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Say Thank You to Wavves

Bassist Stephen Pope talks new album, blink-182 and Nathan Williams

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    NEWSLETTERS

    Say Thank You to Wavves
    Alexandra Gavillet
    Wavves headline the Irenic on Thursday, June 1.

    On Friday, May 19, San Diego noise pop export Wavves released their new album, “You’re Welcome.” Thank you.

    Brimming with hooks and the fuzzy energy of youth, the album is a dense display of sonic layers and textures. Each song feels like biting into a miniature chocolate-wrapped candy bar of nuggat-loaded splendor.

    “Over half the songs were built off samples,” bassist Stephen Pope explained to me over the phone earlier this month. “We spent all of last year working on and off on the record.”

    Pope and frontman Nathan Williams reunited with producer Dennis Herring in Los Angeles to make “You’re Welcome” come to fruition. Herring also produced their 2010 album, “King of the Beach.”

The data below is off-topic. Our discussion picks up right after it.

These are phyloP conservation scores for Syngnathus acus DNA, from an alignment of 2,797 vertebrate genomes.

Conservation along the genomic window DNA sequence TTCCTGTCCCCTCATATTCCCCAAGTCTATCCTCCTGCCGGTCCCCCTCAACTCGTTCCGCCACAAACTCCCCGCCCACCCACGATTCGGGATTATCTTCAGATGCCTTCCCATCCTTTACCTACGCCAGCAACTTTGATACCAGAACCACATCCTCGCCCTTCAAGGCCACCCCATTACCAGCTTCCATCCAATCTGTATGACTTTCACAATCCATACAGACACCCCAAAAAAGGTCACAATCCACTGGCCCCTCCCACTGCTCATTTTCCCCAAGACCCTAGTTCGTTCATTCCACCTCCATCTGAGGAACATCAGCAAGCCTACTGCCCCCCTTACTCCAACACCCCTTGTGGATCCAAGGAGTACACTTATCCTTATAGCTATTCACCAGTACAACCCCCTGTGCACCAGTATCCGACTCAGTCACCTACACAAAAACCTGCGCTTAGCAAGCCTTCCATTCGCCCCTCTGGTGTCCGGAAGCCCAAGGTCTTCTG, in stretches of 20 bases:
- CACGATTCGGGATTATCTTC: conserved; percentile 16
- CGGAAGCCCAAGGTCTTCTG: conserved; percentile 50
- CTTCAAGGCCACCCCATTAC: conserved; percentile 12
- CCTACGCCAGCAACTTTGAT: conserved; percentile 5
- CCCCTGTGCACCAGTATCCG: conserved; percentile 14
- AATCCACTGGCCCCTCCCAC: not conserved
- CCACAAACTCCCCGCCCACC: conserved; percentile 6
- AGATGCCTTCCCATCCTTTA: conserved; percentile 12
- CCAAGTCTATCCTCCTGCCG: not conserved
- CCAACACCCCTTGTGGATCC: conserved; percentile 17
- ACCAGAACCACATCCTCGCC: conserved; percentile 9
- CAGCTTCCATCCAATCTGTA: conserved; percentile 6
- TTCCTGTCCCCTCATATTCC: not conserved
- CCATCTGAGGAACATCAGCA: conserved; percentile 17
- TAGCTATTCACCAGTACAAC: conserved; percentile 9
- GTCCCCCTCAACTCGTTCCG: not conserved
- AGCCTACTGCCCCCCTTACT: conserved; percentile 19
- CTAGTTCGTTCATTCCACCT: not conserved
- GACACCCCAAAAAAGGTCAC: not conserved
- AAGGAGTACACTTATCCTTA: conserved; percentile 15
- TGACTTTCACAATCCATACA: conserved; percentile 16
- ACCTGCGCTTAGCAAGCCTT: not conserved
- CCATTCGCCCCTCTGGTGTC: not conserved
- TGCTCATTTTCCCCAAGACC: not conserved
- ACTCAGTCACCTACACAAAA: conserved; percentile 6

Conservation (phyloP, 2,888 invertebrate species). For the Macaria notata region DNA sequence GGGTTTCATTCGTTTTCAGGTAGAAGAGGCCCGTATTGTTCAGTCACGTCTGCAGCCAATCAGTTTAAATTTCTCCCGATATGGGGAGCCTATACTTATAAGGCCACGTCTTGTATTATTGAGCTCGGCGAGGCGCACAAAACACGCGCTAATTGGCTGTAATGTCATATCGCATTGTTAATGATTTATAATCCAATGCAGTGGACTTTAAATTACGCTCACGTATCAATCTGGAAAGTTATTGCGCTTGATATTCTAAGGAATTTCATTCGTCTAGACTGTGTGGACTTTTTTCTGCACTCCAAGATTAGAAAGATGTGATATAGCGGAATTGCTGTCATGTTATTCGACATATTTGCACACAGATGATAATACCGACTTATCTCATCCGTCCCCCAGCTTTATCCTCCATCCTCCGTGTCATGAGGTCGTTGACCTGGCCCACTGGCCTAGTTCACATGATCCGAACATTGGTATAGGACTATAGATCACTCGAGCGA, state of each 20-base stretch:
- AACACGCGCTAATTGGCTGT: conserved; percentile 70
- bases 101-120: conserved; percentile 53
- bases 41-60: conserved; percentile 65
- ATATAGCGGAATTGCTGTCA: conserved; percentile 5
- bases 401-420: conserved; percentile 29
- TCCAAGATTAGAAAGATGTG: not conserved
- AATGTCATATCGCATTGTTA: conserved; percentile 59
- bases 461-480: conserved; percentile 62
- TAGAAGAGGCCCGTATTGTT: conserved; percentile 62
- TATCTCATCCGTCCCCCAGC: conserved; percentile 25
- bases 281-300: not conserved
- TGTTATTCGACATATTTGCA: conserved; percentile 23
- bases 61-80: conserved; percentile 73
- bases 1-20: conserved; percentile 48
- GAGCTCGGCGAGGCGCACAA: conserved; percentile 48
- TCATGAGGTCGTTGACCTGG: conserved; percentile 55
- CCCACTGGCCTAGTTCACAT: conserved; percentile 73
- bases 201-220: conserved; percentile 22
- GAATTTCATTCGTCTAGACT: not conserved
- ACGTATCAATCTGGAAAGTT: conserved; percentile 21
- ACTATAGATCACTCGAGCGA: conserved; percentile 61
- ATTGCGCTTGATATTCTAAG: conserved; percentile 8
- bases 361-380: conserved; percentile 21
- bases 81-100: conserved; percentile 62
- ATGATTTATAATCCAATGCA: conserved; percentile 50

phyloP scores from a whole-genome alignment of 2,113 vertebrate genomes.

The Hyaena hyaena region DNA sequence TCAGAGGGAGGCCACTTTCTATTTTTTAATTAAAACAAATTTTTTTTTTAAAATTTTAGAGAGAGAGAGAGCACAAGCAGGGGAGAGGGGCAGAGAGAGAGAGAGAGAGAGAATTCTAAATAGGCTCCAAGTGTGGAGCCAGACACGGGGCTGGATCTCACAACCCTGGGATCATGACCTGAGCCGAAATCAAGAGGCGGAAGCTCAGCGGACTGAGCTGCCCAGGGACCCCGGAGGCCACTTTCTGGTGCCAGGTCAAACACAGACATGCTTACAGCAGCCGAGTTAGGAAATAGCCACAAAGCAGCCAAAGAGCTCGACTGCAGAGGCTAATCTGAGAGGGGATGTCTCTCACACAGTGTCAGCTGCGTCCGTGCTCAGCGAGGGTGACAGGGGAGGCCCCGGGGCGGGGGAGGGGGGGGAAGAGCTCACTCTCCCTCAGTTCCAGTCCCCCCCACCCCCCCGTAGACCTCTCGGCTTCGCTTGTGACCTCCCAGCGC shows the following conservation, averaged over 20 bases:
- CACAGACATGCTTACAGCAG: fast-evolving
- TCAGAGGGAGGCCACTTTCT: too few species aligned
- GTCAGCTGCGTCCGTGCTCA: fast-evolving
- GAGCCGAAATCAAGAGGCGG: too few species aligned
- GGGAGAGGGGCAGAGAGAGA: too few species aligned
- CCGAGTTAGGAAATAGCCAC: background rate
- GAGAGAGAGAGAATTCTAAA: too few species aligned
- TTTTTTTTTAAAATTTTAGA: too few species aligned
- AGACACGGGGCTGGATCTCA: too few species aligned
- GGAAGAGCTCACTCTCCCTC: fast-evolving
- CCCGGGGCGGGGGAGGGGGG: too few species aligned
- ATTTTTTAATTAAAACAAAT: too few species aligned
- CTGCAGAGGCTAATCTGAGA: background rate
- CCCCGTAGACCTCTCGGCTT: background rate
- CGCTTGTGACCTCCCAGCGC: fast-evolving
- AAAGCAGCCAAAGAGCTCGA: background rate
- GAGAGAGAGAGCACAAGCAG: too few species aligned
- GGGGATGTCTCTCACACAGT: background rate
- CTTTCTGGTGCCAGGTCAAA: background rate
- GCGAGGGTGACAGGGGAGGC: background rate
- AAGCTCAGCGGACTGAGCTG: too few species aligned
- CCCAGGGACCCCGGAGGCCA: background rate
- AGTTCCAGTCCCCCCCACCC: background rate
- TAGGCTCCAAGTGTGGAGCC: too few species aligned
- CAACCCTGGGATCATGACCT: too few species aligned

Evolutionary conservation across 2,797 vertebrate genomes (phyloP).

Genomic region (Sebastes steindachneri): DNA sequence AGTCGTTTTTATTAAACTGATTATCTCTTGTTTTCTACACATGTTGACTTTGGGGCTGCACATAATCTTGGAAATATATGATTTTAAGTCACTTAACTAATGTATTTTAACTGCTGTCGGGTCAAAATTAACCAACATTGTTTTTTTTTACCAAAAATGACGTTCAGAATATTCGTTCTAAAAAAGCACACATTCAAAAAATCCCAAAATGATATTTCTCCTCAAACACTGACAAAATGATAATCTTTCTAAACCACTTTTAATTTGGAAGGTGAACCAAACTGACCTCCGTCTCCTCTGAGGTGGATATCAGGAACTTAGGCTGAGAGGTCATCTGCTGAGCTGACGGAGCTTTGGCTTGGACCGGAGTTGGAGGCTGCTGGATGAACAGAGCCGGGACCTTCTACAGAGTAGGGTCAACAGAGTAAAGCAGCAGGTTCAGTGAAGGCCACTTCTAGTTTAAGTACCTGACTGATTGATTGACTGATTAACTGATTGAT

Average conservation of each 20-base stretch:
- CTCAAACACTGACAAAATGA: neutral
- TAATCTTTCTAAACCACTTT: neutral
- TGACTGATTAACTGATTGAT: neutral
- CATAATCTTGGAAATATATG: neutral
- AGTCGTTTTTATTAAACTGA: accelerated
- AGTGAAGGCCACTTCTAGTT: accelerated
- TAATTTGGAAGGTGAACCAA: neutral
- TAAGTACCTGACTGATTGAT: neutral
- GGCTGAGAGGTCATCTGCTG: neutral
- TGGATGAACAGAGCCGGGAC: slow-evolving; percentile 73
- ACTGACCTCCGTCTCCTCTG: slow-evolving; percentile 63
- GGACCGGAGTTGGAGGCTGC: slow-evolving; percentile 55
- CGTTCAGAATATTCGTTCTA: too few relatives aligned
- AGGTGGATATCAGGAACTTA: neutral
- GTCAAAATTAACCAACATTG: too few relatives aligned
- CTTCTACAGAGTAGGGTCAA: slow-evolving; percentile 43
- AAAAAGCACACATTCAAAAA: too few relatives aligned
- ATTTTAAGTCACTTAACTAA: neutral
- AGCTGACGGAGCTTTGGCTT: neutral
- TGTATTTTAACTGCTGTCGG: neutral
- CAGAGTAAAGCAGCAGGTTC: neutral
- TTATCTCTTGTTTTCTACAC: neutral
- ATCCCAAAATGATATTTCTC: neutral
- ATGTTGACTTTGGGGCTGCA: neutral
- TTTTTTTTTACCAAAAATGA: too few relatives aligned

Pope and Williams met just a year before the release of “King of the Beach” following the now infamous Wavves performance at Primavera Sound Festival in Barcelona. Pope was there playing with Jay Reatard, but he still managed to catch Williams’ performance.

    “I thought it went fine, but I was really f----- up,” he said. “I went backstage and went up to him and said, ‘Great show, I love your stuff.’ I think he thought I was making fun of him or something.”

    Nonetheless, the two fast became friends, and Pope joined Wavves a couple of months later.

    This spring, the band joined blink-182 on their tour before splitting off for their own headlining tour -- “It was awesome; we just finished that portion. We did like three weeks with them, mostly playing small towns. All the shows were packed, and people were very excited,” Pope said.

    On Thursday, June 1, Wavves headline the Irenic, and it’s sure to be a wild homecoming show. If there’s one thing that can be said about the band, it’s that they’re passionate and unpredictable. And that’s a recipe for a memorable performance.

    Rutger Rosenborg was almost a Stanford neuroscientist before he formed Ed Ghost Tucker. He now plays in the Lulls and makes music on his own when he's not writing. Follow his updates on Facebook or contact him directly.